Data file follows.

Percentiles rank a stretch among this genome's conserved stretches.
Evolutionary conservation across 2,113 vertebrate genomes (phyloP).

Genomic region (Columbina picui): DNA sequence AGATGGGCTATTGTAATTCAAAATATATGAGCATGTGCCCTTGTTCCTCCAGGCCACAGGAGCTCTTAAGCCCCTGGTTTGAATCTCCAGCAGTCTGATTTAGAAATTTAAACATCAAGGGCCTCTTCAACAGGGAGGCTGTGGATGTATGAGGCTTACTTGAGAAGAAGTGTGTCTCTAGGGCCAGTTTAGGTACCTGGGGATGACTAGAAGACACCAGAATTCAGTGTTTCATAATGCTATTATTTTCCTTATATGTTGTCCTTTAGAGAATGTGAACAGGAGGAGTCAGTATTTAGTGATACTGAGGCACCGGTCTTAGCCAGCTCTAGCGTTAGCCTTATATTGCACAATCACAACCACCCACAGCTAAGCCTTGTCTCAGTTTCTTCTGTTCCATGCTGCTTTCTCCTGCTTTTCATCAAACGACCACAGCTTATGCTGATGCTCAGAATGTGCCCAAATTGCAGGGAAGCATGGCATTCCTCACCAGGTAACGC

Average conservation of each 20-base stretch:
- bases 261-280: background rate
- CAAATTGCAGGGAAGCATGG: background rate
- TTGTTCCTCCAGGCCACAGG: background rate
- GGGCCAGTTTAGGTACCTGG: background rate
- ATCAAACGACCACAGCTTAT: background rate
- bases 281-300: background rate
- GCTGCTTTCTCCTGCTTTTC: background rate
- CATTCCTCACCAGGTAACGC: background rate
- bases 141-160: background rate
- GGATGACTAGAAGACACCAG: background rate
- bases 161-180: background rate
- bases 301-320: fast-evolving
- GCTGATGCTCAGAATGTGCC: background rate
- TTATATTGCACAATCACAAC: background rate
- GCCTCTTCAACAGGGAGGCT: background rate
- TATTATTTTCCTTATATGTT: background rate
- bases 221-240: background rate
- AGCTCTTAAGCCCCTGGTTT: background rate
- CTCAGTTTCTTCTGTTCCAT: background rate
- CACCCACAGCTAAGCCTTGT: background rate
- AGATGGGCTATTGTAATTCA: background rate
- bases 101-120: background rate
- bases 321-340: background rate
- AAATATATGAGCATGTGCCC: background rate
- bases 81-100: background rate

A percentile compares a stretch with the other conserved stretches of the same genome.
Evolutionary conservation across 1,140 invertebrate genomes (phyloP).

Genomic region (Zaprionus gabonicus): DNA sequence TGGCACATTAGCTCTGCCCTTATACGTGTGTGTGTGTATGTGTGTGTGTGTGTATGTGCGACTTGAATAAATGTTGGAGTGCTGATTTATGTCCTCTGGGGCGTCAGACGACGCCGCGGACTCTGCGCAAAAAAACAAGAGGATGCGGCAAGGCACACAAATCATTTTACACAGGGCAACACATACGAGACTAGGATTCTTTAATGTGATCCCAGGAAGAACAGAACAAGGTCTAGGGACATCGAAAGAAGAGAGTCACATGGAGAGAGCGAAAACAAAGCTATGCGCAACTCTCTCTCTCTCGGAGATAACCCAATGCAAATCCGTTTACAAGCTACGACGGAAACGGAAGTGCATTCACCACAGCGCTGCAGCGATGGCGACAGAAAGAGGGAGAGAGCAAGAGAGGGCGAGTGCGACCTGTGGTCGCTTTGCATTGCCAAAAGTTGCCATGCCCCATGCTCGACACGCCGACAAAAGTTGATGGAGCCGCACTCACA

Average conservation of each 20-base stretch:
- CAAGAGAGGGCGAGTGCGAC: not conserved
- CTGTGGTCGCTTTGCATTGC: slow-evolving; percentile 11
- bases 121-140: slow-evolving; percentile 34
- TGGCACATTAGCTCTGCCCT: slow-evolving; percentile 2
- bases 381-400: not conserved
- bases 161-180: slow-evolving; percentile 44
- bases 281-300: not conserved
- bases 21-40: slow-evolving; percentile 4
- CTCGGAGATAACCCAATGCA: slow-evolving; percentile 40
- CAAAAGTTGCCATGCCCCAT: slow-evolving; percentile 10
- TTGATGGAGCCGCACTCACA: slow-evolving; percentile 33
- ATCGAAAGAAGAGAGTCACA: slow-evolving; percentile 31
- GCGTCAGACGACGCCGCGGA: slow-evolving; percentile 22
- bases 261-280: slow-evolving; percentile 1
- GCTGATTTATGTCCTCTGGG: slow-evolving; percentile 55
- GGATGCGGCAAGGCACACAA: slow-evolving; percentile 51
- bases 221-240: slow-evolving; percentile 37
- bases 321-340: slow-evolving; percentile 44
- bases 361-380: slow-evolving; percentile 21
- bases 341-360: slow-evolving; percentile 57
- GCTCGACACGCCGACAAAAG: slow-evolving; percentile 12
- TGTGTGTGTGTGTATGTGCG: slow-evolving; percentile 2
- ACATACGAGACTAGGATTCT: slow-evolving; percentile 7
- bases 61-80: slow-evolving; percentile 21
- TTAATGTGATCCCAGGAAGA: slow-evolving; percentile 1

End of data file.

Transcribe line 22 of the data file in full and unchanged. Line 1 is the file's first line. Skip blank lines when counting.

- AGCTCTTAAGCCCCTGGTTT: background rate